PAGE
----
UK-based offshore driller Ensco has reportedly decided to stack three drillships and one semi-submersible rig thus affecting 350 jobs in Houston.
According to a WARN Notice sent to the Texas Workforce Commission, Ensco started the workforce reduction process, that will last for 60 days, on May 11, 2016.
Houston Business Journal reported that the company is reducing the workforce due to the anticipated stacking of three of its drillships, Ensco DS-3, Ensco DS-4 and Ensco DS-5, as well as its 2008-built semi-sub rig, Ensco 8500. Ensco’s drillships DS-3 and DS-4 were built in 2010, and DS-5 was built in 2011.
Ensco’s spokesperson told Offshore Energy Today that the information was previously disclosed in April.
Namely, the company informed in its fleet status report on April 11, 2016, that the semi-sub Ensco 8500 was being prepared for cold stacking.
Later in April, Ensco’s President, Chief Executive Officer & Director, Carl Trowell, said in the company’s 1Q 2016 earnings conference call: “We’re relocating them [drillships] from the Gulf of Mexico where they have basically been at anchor and using the thrusters and burning fuel to a new cluster stack approach, which we’re going to do in Tenerife.”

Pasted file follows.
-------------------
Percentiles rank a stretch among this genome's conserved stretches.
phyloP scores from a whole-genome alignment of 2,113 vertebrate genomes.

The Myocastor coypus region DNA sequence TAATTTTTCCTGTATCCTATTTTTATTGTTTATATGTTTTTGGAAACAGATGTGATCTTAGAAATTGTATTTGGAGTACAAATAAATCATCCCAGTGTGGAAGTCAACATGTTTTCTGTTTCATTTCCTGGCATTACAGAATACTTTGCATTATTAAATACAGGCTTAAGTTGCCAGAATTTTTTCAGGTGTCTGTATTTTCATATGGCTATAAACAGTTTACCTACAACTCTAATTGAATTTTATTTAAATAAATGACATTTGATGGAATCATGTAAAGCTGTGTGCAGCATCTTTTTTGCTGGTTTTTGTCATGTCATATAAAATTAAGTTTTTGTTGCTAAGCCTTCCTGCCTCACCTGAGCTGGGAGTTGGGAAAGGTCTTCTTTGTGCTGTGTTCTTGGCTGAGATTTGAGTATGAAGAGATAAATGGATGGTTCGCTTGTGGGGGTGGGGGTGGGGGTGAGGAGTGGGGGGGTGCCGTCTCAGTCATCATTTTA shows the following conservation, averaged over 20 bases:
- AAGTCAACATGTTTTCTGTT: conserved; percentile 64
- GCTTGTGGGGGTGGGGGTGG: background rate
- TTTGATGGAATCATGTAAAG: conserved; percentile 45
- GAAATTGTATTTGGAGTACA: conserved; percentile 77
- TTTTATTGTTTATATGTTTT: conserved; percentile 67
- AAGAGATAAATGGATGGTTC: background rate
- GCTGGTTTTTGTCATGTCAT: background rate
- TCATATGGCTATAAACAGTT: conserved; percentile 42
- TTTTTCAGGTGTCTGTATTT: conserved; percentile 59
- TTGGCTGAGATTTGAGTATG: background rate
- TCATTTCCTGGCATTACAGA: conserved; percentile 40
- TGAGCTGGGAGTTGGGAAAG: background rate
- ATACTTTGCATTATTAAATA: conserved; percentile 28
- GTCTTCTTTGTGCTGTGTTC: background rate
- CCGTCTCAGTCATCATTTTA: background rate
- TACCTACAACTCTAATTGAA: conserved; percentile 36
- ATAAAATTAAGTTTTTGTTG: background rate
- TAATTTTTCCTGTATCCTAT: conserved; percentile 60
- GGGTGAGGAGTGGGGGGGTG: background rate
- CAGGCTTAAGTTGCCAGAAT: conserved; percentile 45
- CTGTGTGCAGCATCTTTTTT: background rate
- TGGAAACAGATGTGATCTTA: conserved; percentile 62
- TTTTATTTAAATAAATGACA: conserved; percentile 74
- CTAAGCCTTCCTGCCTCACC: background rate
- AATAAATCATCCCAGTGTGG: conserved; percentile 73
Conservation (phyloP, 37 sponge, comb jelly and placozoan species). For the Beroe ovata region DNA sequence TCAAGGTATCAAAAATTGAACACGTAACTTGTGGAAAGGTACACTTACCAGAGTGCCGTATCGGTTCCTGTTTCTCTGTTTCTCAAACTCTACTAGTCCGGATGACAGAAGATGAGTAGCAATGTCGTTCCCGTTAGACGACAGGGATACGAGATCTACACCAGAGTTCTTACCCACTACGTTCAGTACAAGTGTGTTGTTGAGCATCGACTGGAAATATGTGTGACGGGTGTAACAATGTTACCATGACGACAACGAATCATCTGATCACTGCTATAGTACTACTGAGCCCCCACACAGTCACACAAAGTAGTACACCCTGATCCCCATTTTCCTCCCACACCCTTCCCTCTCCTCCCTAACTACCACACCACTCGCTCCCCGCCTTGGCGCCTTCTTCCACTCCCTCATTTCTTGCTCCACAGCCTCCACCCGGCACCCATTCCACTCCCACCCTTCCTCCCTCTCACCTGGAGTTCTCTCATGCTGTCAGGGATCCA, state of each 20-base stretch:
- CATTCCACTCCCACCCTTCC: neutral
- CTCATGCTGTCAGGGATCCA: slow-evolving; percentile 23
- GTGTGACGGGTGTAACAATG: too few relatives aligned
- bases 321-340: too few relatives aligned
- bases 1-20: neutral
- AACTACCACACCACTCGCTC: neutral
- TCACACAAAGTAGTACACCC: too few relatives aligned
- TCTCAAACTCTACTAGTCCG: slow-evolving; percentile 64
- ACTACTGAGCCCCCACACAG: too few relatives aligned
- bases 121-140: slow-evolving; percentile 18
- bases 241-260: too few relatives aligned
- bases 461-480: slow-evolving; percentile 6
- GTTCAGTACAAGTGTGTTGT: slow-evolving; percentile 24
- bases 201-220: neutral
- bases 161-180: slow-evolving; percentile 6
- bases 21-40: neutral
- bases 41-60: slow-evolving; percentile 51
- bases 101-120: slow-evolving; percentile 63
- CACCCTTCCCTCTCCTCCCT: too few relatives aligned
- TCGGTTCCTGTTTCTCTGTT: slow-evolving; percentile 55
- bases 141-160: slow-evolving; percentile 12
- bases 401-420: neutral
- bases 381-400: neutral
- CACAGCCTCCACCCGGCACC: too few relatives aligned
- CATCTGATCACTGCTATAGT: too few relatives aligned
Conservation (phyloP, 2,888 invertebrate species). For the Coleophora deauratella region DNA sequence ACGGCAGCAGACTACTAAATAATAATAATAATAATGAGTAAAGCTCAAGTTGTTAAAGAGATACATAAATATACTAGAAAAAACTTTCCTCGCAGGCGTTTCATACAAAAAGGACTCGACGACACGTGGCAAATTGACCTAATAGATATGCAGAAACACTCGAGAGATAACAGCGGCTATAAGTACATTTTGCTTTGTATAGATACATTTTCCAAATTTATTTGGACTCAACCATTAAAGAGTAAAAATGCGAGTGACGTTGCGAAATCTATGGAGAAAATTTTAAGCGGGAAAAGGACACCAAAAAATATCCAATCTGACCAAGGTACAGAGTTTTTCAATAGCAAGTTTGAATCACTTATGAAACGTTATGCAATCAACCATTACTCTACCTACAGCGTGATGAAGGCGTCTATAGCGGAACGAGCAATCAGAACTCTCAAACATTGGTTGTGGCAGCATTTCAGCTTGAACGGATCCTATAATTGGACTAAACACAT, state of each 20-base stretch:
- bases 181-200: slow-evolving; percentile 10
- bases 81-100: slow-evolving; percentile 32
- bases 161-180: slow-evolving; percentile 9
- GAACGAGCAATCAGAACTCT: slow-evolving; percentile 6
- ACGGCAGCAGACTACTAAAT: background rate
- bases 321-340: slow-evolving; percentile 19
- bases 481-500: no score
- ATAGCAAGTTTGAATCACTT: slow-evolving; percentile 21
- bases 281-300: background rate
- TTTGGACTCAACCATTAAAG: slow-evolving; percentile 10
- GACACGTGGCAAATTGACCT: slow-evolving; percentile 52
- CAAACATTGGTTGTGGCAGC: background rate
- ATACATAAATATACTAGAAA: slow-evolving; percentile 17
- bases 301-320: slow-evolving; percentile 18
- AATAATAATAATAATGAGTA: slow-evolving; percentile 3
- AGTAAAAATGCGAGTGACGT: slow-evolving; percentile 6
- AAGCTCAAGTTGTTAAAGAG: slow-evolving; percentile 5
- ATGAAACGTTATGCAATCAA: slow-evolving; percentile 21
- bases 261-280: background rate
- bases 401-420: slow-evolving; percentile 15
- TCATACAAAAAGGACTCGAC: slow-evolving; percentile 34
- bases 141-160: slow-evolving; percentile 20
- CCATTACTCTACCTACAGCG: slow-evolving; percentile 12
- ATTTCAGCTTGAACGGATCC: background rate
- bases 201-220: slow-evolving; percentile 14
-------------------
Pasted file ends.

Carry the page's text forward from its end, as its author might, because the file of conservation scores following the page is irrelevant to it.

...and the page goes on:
The offshore driller recently lost a contract with Brazil’s state-owned oil and gas company Petrobras for the drillship DS-5. Ensco responded to the cancellation by initiating arbitration proceedings against Petrobras and South Korean shipbuilder Samsung Heavy Industries.
Earlier in May, Ensco received another two rig contract terminations for 2004-built semi-subs, Ensco 6003 and Ensco 6004, from Petrobras. Following the terminations, Ensco said that these two semi-sub rigs would be ‘permanently retired’.
Offshore Energy Today Staff